I think the thing I love most about graphic design is the way that it blends creativity and intentionally. It requires an eye for beauty and balance, but also a deep understanding of people and communication. When you’re designing, every movement and stroke needs to have a purpose. It’s made me a better listener, since so much of my job involves asking the right questions and genuinely seeking to understand the response. I view design as a service in a lot of ways, which provides a lot of purpose to my everyday work. I love to see a client’s (or coworker’s) face light up when I’m able to provide them with a design that brings life to their ideas, and the excitement that it often sparks. Between my full-time job on a marketing team and my part-time job as an independent freelancer, I’ve been given a vast variety of experiences. Working on a team has taught me how important it is to enjoy the people you work with every day, and how transformative it is when you have a boss that you are genuinely inspired to follow and learn from. My freelancing has taught me the importance of personal accountability and efficient time management. Sometimes, holding up both jobs gets challenging. There are days that I wake up at 4:30am to spend three hours on freelancing at a coffee shop, then head to my full-time job for another eight or nine hours, then home to my husband to cook dinner and attend to other obligations. There was a day not long ago that I worked 18 hours. There are also months that my freelancing is slow and I only focus on my full-time job.
It’s also taught me a lot about myself and my limits. Sometimes it’s important to find the humility to admit when it’s too much, or when I need to let go of other obligations to make room for rest. The other day I had a bit of an emotional breakdown and my husband had to remind me that it’s okay to fail sometimes, to learn your limits and embrace imperfection. That has always been hard for me, as I like to think that I can do it all — be the perfect employee and perfect freelancer and perfect wife. Sometimes I just can’t be, and I’m learning that that’s okay.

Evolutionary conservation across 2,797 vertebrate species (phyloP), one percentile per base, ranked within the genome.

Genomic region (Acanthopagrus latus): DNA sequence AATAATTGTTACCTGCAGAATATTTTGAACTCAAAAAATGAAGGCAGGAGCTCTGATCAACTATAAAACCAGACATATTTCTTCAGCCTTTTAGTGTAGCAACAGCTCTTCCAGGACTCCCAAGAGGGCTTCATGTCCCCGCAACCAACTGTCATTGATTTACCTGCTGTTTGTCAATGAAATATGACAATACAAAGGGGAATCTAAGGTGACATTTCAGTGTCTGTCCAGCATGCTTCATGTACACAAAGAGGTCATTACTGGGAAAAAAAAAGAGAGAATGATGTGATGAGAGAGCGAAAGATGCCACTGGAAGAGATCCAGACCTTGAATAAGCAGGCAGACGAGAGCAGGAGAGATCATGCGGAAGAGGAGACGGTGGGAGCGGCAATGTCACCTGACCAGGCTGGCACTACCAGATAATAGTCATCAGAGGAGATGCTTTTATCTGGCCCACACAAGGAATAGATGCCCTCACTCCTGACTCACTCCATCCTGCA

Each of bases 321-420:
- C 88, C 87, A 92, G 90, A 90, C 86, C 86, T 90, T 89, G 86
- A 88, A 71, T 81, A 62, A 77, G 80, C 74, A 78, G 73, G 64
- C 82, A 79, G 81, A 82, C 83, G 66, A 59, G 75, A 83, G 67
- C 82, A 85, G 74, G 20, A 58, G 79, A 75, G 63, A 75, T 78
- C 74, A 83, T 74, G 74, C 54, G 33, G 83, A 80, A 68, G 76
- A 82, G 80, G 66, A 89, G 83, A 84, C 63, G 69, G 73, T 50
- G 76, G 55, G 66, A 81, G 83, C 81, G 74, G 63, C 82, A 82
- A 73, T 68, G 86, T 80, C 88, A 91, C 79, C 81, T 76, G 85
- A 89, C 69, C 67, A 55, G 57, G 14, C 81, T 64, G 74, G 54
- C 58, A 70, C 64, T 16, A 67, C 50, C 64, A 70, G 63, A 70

To be honest, I really thought I had my life all planned out up until about six months ago. I had told my full-time employer that I was going to leave at the end of the year to take on freelancing full-time — then my new boss joined the team and we hired another teammate and I went from a marketing “army of one” (as they liked to call me), to working with a team that I genuinely adore. Now I’m not really sure where I want to take my career. There are pros and cons to in-house graphic design and freelance design, and I love both for different reasons. I do have hopes of starting a family someday, and perhaps my career will naturally evolve when that time comes. For the time being, I’m just focusing on continually growing my skills as a designer and infusing as much passion as possible into what I work on every day. I also like to focus on being a genuinely great human being, because that’s important. Always.